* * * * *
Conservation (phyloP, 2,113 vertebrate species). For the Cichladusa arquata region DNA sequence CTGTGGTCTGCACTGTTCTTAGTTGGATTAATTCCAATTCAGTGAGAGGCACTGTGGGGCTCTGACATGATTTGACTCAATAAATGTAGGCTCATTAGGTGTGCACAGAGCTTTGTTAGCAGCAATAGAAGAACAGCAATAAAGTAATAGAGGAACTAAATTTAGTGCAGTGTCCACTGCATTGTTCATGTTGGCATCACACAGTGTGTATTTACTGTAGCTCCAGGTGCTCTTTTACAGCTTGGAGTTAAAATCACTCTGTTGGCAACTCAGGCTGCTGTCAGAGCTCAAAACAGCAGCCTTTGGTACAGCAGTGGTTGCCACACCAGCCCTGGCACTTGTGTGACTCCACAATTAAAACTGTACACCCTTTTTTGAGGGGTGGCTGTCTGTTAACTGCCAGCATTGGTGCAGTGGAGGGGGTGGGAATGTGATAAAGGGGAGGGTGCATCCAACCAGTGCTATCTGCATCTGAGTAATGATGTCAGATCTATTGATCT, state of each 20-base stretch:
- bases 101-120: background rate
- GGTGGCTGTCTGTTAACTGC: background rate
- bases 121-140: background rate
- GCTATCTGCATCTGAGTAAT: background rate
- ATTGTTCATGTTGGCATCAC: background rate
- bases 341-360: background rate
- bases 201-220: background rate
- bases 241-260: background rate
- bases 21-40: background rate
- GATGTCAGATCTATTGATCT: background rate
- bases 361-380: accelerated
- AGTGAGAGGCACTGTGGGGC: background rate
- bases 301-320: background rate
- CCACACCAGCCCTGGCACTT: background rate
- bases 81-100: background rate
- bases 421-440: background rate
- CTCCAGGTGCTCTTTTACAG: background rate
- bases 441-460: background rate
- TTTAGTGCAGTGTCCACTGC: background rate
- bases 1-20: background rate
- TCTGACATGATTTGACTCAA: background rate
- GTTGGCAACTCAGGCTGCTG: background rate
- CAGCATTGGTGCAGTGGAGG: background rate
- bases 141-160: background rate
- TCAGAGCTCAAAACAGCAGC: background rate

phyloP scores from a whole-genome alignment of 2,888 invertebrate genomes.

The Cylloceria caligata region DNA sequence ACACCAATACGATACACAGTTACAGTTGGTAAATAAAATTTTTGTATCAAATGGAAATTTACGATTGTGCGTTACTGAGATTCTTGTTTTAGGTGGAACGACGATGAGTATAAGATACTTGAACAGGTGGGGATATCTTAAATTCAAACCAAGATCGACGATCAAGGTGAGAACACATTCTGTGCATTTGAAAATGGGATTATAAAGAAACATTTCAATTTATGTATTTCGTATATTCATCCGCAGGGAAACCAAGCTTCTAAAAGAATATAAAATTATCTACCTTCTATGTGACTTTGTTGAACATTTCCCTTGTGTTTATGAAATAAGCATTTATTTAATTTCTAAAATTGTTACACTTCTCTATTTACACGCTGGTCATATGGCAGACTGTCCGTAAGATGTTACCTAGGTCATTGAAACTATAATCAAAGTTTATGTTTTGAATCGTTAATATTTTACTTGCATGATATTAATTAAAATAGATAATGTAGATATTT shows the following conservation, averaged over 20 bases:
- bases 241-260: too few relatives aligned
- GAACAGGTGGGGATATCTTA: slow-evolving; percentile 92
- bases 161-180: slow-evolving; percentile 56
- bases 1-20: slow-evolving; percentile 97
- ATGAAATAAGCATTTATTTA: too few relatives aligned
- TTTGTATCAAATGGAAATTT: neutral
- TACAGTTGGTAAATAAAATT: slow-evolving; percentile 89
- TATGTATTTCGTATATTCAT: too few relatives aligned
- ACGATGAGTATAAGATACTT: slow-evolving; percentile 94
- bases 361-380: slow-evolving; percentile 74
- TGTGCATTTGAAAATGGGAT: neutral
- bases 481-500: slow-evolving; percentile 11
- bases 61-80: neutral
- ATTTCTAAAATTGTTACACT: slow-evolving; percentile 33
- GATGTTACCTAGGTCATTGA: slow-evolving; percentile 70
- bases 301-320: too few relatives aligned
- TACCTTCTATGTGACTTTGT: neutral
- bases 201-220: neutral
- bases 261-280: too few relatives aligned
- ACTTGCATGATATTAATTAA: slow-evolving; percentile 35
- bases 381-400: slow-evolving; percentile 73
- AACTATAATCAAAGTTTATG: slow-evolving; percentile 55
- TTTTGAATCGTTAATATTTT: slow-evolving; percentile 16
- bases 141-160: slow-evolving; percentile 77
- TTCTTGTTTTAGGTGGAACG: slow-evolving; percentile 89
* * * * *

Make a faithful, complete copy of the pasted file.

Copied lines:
Conservation (phyloP, 2,113 vertebrate species). For the Cichladusa arquata region DNA sequence CTGTGGTCTGCACTGTTCTTAGTTGGATTAATTCCAATTCAGTGAGAGGCACTGTGGGGCTCTGACATGATTTGACTCAATAAATGTAGGCTCATTAGGTGTGCACAGAGCTTTGTTAGCAGCAATAGAAGAACAGCAATAAAGTAATAGAGGAACTAAATTTAGTGCAGTGTCCACTGCATTGTTCATGTTGGCATCACACAGTGTGTATTTACTGTAGCTCCAGGTGCTCTTTTACAGCTTGGAGTTAAAATCACTCTGTTGGCAACTCAGGCTGCTGTCAGAGCTCAAAACAGCAGCCTTTGGTACAGCAGTGGTTGCCACACCAGCCCTGGCACTTGTGTGACTCCACAATTAAAACTGTACACCCTTTTTTGAGGGGTGGCTGTCTGTTAACTGCCAGCATTGGTGCAGTGGAGGGGGTGGGAATGTGATAAAGGGGAGGGTGCATCCAACCAGTGCTATCTGCATCTGAGTAATGATGTCAGATCTATTGATCT, state of each 20-base stretch:
- bases 101-120: background rate
- GGTGGCTGTCTGTTAACTGC: background rate
- bases 121-140: background rate
- GCTATCTGCATCTGAGTAAT: background rate
- ATTGTTCATGTTGGCATCAC: background rate
- bases 341-360: background rate
- bases 201-220: background rate
- bases 241-260: background rate
- bases 21-40: background rate
- GATGTCAGATCTATTGATCT: background rate
- bases 361-380: accelerated
- AGTGAGAGGCACTGTGGGGC: background rate
- bases 301-320: background rate
- CCACACCAGCCCTGGCACTT: background rate
- bases 81-100: background rate
- bases 421-440: background rate
- CTCCAGGTGCTCTTTTACAG: background rate
- bases 441-460: background rate
- TTTAGTGCAGTGTCCACTGC: background rate
- bases 1-20: background rate
- TCTGACATGATTTGACTCAA: background rate
- GTTGGCAACTCAGGCTGCTG: background rate
- CAGCATTGGTGCAGTGGAGG: background rate
- bases 141-160: background rate
- TCAGAGCTCAAAACAGCAGC: background rate

phyloP scores from a whole-genome alignment of 2,888 invertebrate genomes.

The Cylloceria caligata region DNA sequence ACACCAATACGATACACAGTTACAGTTGGTAAATAAAATTTTTGTATCAAATGGAAATTTACGATTGTGCGTTACTGAGATTCTTGTTTTAGGTGGAACGACGATGAGTATAAGATACTTGAACAGGTGGGGATATCTTAAATTCAAACCAAGATCGACGATCAAGGTGAGAACACATTCTGTGCATTTGAAAATGGGATTATAAAGAAACATTTCAATTTATGTATTTCGTATATTCATCCGCAGGGAAACCAAGCTTCTAAAAGAATATAAAATTATCTACCTTCTATGTGACTTTGTTGAACATTTCCCTTGTGTTTATGAAATAAGCATTTATTTAATTTCTAAAATTGTTACACTTCTCTATTTACACGCTGGTCATATGGCAGACTGTCCGTAAGATGTTACCTAGGTCATTGAAACTATAATCAAAGTTTATGTTTTGAATCGTTAATATTTTACTTGCATGATATTAATTAAAATAGATAATGTAGATATTT shows the following conservation, averaged over 20 bases:
- bases 241-260: too few relatives aligned
- GAACAGGTGGGGATATCTTA: slow-evolving; percentile 92
- bases 161-180: slow-evolving; percentile 56
- bases 1-20: slow-evolving; percentile 97
- ATGAAATAAGCATTTATTTA: too few relatives aligned
- TTTGTATCAAATGGAAATTT: neutral
- TACAGTTGGTAAATAAAATT: slow-evolving; percentile 89
- TATGTATTTCGTATATTCAT: too few relatives aligned
- ACGATGAGTATAAGATACTT: slow-evolving; percentile 94
- bases 361-380: slow-evolving; percentile 74
- TGTGCATTTGAAAATGGGAT: neutral
- bases 481-500: slow-evolving; percentile 11
- bases 61-80: neutral
- ATTTCTAAAATTGTTACACT: slow-evolving; percentile 33
- GATGTTACCTAGGTCATTGA: slow-evolving; percentile 70
- bases 301-320: too few relatives aligned
- TACCTTCTATGTGACTTTGT: neutral
- bases 201-220: neutral
- bases 261-280: too few relatives aligned
- ACTTGCATGATATTAATTAA: slow-evolving; percentile 35
- bases 381-400: slow-evolving; percentile 73
- AACTATAATCAAAGTTTATG: slow-evolving; percentile 55
- TTTTGAATCGTTAATATTTT: slow-evolving; percentile 16
- bases 141-160: slow-evolving; percentile 77
- TTCTTGTTTTAGGTGGAACG: slow-evolving; percentile 89